Social robotics (SR), and more broadly, artificial intelligence (AI) represent issues that are too universal to be abandoned to an oligarchic and purely technocratic logic of conception. For any technology to be genuinely socially acceptable it must emerge from society itself – that is from the collective – and not be integrated ex-post by more or less restrictive and veiled practices (let’s just mention the effects of adoption by social pressure). SR and AI are no exception and we believe that collective design can help achieve this authentic social acceptance.
“Collective” here is synonymous with participation and openness. Collective design is thus defined as a process of conception opened to those who are usually excluded from it, that is to say citizens. If the idea is not new, it takes time to be become widespread: as noted by the French biologist Jacques Testart in L’humanitude au pouvoir, we have been insisting for decades on the necessity of democratising technological development by giving citizens real decisive power on these subjects; nevertheless, nothing concrete is happening in reality. The technical evolution of our globalised society is being ceded to the only expert-innovators considered competent. 
In contrast to this oligarchic conceptual model, collective design includes those who will eventually use the technology and, more generally, those it will affect. Collective design is in fact nothing more than another dimension of a participative democracy. Technologies are existential partners: they are an everyday part of (and influence on) how we fulfill ourselves within existence.  Therefore, how can we ignore that it is the common good that is at stake through them? This question is far too important to be left to a few private actors and without including the wider public. If innovation bears witness to the creative vitality of a society, wild innovation is only a nihilism presented as progress. The collective – “us” – should be considered a creative entity and one of the most essential ethical imperatives is to ensure that this “us” is not reduced to a minimum as is the case today. Otherwise, who (and what) do the products we use represent?
The importance of the local dimension
In truth, the size of the collective varies in accordance with the design question type. The great upstream design issues call for a major collective such as the national one; personal data, captology and human enhancement are examples of themes that deserve mass citizen participation. There is, however, another scale that Spoon wants to highlight: the local one.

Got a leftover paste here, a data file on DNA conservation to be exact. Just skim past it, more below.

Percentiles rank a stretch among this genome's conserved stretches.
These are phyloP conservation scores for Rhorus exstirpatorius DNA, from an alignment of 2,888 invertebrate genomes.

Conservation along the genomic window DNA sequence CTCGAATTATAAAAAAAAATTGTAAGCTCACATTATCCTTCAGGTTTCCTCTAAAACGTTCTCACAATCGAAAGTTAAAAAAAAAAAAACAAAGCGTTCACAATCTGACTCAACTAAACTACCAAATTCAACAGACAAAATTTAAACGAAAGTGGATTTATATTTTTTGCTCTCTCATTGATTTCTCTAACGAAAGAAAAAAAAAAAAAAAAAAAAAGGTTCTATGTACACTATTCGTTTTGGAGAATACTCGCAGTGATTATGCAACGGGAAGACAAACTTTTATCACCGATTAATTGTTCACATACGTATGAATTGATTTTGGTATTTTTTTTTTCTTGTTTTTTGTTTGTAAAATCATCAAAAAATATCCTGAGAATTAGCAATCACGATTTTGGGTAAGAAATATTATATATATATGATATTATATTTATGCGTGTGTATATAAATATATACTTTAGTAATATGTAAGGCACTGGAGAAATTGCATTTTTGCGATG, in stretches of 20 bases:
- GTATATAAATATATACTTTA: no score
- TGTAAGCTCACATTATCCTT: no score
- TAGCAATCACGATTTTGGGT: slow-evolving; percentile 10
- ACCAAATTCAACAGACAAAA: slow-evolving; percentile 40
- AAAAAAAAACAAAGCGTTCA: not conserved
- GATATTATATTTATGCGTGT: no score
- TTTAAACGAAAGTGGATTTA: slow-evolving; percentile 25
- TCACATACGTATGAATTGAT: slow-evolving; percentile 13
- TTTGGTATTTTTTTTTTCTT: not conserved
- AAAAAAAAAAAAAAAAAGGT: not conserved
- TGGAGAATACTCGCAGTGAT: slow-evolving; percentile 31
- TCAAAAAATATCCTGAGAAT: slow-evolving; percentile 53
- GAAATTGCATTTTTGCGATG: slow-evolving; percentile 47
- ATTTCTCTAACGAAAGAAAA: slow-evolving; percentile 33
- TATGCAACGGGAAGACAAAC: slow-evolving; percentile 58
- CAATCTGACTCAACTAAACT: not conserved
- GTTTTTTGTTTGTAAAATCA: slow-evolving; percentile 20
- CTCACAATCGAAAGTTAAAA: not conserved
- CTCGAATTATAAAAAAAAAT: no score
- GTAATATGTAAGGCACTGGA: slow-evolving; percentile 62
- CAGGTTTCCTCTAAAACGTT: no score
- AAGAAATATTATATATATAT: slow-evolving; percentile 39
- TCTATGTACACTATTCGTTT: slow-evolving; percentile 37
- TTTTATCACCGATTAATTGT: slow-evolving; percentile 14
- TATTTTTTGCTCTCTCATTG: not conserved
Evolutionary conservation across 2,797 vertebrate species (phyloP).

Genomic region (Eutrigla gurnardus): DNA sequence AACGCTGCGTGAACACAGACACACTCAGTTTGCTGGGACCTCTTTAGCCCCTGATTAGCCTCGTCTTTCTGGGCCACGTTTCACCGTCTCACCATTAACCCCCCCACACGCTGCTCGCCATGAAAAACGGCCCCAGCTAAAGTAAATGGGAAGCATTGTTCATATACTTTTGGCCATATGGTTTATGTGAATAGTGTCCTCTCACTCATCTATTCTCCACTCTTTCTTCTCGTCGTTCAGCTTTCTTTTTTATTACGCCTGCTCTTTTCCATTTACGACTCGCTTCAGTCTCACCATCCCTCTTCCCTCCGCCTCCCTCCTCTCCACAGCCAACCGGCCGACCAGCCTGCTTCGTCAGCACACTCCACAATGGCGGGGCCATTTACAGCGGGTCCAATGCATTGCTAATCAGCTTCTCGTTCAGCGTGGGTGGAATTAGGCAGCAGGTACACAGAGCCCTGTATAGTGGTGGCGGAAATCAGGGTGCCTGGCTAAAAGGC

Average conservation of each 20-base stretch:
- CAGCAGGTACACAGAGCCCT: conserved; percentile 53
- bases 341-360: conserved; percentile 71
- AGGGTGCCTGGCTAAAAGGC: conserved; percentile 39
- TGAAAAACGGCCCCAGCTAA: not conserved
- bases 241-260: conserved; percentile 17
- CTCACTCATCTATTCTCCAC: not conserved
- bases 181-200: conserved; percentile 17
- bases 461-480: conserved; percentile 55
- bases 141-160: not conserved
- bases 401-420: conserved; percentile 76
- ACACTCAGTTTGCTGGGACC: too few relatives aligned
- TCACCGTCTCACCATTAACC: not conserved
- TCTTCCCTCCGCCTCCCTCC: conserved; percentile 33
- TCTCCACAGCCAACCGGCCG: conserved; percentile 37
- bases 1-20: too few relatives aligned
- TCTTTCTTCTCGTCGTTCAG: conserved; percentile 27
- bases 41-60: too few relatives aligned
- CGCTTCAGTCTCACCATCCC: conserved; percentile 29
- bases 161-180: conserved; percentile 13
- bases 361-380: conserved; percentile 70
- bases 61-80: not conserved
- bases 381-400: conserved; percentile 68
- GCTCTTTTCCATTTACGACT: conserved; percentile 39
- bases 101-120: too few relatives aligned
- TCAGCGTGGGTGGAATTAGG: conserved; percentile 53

For something to be considered a robot it must have, among other things, a body; this physical aspect means a robot is essentially a “local” entity. Although it can be connected to the internet, the latter nevertheless remains present in a precise place. For Spoon, this local condition must highlight the geographic and cultural specifics of the robot’s surroundings. The downstream design, the one concerning uses of marketed products, should also be opened to users so they participate in the creation of the creature (which supposes an open and intuitive programming architecture). Artificial creatures conceived in this way will differ markedly from one another depending on their location. Further, this downstream, collective and local design could be extended to a virtual service (such as smartphones applications) to take suggestions from local users to improve the robot and allow them to vote on any developments.
What is a collectively and locally designed social robot?
Social robots are usually defined as mechatronic entities capable of social interactions and services delivering towards humans, through verbal and non-verbal exchanges; however, this is a limited understanding of “social” since it only refers to human-machine exchanges. Apart from its capacity to offer human-machine socialisation, the collective social robot aims to bring about a human-human socialization (the interaction pattern then becomes human-machine-human). Moreover, its knowledge is mostly defined by the collective(s) belonging to its location (districts, museums, companies, shops etc.).
In order to realise this vision, Spoon developed a usage scenario called Agora. Each person is free to teach the robot as if it was an open source programming platform. However, Spoon decided to go further by designing a programming method based on natural interaction: NIP, or Natural Interaction Programming. Teaching the creature does not require any specific skills so, if the content is appropriate, the robot will reproduce it on demand.
It is also possible to ask the robot questions to get information, even if it is not part of its preprogrammed knowledge: its answer will depend on what it has learnt from other users. For instance, if I want to know where the best local bakery is, but no one previously provided this information, it will politely express its ignorance. On the contrary, if someone already taught it where the best bakery is the creature will repeat it to me. Every response can be positively or negatively assessed by the users to ensure collective downstream design.
This bottom-up approach is a first step towards integrating people into design processes, with the resultant robot expressing a form of collective intelligence. One of Spoon’s main goals is to deepen the impacts of collective intelligence on design. Agora empowers users by allowing them to participate in the creation of the artificial creature; it is the sum of these contributions that defines what the robot is. Spoon is the reflection of the collective into which it is integrated.
Julien De Sanctis
This article was originally published on the 2018 OECD Forum Network.